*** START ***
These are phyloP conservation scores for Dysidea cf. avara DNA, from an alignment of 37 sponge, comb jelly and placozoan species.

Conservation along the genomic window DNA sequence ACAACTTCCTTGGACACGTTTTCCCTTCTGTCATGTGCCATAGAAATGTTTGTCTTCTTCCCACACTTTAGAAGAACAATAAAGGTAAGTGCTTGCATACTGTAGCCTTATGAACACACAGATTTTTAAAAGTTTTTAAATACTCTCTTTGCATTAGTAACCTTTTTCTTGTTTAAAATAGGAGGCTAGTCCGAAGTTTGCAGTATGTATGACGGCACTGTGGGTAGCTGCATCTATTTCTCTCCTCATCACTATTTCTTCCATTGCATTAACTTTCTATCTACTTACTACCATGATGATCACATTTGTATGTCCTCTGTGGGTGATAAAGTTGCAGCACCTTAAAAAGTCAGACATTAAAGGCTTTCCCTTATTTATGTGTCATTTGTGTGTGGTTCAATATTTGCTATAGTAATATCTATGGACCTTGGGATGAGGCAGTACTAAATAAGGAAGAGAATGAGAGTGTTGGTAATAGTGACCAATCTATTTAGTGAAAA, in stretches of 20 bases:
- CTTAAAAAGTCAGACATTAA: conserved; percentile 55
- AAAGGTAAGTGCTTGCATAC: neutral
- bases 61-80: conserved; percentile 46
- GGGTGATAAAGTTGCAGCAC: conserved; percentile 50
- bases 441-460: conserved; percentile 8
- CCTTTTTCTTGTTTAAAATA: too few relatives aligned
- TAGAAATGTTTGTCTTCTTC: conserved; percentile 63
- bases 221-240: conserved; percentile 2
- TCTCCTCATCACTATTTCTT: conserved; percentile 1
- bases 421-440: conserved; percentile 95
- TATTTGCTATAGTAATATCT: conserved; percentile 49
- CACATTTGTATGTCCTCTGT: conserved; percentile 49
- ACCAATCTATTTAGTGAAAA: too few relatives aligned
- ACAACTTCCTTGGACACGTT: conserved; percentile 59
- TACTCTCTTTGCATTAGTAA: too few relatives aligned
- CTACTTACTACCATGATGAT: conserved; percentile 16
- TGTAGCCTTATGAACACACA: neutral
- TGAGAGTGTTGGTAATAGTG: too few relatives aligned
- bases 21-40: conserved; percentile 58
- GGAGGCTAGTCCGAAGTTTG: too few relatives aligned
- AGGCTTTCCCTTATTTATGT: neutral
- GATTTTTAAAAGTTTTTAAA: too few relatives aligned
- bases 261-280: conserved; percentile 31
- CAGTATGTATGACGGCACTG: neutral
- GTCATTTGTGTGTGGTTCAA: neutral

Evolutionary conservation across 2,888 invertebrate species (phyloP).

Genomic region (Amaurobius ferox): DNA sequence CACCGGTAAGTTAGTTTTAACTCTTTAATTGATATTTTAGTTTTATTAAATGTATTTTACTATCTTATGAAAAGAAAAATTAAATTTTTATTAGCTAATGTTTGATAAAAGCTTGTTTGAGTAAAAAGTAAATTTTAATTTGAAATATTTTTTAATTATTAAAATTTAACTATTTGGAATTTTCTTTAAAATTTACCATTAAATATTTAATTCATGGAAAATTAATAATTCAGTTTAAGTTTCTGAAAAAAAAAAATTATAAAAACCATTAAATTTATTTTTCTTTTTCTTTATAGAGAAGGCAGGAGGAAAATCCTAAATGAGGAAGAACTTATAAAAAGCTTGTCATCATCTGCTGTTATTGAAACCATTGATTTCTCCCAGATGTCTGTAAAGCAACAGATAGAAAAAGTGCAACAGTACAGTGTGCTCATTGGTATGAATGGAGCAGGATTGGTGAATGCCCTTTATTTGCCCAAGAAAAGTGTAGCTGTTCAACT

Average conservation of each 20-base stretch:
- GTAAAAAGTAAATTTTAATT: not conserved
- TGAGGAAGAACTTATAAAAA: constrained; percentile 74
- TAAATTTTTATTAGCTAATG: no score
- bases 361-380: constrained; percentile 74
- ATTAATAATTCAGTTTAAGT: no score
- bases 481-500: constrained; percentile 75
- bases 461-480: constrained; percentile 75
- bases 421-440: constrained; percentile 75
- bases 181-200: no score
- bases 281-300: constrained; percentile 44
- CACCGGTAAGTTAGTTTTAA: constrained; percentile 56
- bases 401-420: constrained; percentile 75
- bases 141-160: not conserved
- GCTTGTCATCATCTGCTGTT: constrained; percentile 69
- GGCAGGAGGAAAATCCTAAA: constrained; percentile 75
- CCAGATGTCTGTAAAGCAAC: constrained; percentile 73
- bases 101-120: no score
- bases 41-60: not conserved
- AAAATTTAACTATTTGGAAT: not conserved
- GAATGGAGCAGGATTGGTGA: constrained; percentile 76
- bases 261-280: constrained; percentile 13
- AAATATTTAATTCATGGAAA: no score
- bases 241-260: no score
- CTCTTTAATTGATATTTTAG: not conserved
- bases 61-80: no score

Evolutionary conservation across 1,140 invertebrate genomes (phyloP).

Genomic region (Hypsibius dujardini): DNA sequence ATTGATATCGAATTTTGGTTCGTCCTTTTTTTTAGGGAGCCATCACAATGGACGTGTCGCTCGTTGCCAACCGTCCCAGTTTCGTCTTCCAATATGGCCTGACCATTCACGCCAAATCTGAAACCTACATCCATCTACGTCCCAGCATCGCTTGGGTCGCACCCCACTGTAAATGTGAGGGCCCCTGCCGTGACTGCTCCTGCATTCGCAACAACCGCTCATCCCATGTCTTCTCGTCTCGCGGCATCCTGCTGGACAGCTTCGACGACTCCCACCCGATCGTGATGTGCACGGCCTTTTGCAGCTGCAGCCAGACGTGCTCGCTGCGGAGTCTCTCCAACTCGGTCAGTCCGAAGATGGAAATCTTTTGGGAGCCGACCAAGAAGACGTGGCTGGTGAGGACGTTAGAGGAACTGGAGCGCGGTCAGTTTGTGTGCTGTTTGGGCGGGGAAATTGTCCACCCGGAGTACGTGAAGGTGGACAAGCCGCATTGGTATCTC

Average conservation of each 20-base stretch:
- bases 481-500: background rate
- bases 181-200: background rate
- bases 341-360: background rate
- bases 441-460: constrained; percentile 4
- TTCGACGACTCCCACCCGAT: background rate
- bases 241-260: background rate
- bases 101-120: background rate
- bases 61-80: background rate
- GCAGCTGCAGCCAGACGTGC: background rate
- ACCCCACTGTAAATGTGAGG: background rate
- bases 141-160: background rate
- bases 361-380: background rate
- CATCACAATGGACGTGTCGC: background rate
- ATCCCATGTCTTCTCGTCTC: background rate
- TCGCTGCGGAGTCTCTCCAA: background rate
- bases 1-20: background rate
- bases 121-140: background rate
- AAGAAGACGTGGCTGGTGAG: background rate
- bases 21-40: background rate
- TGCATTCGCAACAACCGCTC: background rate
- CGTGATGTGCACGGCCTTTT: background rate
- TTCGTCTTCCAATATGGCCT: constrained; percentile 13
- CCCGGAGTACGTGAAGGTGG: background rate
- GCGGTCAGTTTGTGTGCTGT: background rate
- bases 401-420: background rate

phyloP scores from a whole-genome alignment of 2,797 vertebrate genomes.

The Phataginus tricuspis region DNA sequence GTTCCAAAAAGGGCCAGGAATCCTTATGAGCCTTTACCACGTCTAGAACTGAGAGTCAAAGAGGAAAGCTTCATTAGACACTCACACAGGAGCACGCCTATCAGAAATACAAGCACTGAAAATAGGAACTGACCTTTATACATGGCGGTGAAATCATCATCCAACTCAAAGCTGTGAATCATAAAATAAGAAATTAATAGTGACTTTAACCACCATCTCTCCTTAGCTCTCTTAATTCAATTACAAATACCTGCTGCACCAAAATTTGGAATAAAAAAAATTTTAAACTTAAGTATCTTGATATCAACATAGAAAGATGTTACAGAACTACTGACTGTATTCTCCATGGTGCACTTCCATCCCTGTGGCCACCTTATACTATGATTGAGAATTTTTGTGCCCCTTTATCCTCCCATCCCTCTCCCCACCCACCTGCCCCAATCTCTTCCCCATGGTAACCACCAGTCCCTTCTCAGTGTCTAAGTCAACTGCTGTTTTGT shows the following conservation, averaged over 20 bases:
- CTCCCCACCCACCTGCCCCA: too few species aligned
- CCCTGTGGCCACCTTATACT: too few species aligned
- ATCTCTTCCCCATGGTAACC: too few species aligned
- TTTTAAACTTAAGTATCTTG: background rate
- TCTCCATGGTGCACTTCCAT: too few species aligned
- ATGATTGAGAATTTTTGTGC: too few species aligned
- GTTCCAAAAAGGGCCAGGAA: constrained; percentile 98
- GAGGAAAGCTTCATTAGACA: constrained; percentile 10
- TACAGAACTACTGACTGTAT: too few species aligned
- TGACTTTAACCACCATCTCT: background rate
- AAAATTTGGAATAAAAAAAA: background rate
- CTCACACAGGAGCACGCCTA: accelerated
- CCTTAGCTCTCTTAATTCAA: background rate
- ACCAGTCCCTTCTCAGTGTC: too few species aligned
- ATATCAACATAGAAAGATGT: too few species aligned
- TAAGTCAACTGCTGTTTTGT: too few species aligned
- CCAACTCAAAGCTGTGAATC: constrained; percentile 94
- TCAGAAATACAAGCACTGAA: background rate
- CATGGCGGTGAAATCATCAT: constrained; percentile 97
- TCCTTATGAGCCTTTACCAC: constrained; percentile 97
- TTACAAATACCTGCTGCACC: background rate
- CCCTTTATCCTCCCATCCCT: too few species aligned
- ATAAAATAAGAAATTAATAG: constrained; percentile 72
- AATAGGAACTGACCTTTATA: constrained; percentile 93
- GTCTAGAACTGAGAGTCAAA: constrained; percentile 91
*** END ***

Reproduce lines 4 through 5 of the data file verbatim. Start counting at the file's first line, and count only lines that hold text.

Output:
- AAAGGTAAGTGCTTGCATAC: neutral
- bases 61-80: conserved; percentile 46